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. Last Updated: 07/27/2016

What to Do: Get on a Roll

Courtesy Of Moscow RidesTwo of Moscow's group rollerbladers.
Theirs is a Moscow of shadows and silence: the Kremlin in hushed darkness, yellow streetlights reflected in the river and domes.

It's all glimpsed in a moment, and perhaps a backward glance, as they float down the city's boulevards and byways.

Moscow's group rollerbladers take to the streets a few days a week, and some nights, traversing the capital in snaking, sinuous lines of hundreds of skaters.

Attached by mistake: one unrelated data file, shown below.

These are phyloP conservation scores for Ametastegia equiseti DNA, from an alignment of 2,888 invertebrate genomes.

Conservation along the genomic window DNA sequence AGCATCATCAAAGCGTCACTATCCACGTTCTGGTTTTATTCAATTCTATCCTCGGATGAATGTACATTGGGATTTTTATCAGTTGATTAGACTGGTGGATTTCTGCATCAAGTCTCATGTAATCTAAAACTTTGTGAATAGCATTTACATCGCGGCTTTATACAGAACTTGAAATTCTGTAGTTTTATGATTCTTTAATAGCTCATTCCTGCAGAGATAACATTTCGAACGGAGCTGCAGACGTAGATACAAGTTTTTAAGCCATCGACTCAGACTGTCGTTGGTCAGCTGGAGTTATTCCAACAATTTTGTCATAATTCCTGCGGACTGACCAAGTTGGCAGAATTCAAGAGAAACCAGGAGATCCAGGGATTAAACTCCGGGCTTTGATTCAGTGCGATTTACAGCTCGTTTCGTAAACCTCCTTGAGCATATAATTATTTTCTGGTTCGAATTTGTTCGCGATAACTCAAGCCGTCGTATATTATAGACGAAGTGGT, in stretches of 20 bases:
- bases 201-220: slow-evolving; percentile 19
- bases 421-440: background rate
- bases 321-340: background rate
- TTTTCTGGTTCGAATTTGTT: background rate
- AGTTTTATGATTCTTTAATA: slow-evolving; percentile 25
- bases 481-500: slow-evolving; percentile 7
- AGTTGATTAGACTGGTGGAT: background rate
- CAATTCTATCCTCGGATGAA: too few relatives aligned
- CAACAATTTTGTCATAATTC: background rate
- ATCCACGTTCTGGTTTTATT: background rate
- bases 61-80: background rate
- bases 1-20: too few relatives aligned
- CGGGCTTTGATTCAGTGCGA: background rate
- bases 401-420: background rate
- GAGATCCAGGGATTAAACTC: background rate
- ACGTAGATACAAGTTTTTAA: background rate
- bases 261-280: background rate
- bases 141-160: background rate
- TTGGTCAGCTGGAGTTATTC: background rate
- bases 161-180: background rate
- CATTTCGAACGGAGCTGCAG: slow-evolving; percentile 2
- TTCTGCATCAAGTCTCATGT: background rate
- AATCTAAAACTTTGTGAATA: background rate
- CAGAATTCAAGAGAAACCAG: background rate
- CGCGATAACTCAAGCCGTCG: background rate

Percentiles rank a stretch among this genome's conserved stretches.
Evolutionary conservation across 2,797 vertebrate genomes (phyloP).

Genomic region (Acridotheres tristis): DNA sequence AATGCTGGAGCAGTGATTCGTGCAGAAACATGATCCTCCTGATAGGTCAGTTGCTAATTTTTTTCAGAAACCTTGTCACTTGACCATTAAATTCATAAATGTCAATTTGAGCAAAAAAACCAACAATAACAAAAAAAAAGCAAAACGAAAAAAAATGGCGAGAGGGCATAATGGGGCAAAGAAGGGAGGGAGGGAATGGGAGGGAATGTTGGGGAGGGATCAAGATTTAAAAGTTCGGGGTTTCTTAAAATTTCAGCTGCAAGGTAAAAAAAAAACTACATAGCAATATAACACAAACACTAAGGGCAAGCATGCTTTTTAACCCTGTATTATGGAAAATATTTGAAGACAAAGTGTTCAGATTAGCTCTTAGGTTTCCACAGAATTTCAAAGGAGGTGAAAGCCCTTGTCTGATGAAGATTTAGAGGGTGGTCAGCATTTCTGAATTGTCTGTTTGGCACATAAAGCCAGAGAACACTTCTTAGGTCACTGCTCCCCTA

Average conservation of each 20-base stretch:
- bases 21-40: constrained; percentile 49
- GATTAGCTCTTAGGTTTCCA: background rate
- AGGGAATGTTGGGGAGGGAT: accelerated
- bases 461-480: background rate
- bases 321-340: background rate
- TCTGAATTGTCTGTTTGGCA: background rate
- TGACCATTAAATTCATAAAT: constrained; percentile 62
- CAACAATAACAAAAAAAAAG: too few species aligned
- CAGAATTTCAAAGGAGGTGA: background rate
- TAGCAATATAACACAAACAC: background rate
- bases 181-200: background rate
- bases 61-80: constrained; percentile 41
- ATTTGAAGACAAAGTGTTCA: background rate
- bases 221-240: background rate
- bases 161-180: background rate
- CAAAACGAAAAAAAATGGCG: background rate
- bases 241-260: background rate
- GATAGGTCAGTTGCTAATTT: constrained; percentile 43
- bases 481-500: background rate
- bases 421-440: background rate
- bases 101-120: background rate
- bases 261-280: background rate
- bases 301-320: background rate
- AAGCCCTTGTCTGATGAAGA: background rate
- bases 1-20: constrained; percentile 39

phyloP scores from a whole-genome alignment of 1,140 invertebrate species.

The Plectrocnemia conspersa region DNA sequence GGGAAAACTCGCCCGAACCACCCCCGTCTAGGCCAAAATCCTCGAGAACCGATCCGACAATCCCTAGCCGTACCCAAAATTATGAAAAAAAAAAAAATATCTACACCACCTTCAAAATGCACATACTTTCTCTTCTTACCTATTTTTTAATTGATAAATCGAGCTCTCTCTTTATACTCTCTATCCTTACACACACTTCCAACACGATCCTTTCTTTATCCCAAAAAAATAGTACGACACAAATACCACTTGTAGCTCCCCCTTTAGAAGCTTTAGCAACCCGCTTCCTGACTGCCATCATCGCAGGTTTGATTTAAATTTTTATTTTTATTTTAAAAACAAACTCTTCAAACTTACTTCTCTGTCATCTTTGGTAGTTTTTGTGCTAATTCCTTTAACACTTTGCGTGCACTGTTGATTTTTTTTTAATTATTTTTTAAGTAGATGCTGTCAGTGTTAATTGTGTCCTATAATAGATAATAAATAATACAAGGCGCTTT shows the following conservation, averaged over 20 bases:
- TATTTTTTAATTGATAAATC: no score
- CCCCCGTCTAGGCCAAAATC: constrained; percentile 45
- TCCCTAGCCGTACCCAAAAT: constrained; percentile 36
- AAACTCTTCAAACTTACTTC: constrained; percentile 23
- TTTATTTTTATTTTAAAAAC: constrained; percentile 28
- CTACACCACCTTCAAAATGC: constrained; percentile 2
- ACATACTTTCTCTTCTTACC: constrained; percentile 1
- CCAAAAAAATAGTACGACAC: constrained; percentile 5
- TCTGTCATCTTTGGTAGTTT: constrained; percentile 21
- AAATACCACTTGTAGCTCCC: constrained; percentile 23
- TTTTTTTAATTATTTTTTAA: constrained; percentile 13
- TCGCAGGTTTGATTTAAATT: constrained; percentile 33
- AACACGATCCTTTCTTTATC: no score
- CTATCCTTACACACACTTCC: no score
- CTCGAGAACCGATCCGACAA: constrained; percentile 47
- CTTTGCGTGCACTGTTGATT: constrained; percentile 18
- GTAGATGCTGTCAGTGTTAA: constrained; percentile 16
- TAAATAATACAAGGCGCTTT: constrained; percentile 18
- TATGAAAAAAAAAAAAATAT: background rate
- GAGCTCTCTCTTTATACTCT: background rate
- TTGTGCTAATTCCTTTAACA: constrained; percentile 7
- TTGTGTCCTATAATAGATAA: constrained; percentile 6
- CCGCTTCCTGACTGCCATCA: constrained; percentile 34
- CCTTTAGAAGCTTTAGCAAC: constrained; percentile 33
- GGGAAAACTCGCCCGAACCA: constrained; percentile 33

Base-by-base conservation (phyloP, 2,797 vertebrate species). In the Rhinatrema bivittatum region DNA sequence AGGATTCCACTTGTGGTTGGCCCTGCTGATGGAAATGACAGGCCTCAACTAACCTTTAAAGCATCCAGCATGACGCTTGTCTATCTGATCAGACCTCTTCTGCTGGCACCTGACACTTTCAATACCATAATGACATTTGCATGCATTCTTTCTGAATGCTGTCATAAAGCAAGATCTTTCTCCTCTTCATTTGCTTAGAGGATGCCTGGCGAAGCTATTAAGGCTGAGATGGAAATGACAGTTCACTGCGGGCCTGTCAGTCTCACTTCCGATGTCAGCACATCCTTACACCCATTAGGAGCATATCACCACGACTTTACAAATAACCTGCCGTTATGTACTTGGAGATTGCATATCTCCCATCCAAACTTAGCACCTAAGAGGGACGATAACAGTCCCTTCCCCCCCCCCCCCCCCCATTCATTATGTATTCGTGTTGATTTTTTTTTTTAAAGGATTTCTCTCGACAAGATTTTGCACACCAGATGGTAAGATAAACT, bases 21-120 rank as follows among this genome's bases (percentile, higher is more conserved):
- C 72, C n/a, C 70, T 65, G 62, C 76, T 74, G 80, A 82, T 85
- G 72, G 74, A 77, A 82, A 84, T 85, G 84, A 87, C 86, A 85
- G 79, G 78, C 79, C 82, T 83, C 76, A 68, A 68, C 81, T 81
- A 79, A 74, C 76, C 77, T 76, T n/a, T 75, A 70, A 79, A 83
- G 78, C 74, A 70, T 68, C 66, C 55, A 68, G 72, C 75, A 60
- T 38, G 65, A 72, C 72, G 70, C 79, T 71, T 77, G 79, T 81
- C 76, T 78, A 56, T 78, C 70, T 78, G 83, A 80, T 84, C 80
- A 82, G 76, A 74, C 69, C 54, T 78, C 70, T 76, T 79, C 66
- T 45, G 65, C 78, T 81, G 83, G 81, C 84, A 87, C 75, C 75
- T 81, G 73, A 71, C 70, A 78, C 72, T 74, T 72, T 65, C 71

They toil from VVTs in the north to Vykhino, at the city's eastern limits. From the little Las Vegas that is Ulitsa Novy Arbat to one of Stalin's Seven Sisters at Krasnopresnenskaya. They do little circles around Proletarskaya metro station.

There are sometimes broken limbs, often scratches and scrapes. Skaters, mostly young Russians, share the road with the capital's maniacal drivers if the pavement is blocked.

"It has a specific character," said Yevgeny Vereshchagin, one of the organizers. "Obstacles appear that you don't get in parks. The skating area is bigger. And it's not only pleasure -- it's travel."

Moscow Rides,

For those that can't skate, there's a free school at Poklonnaya Gora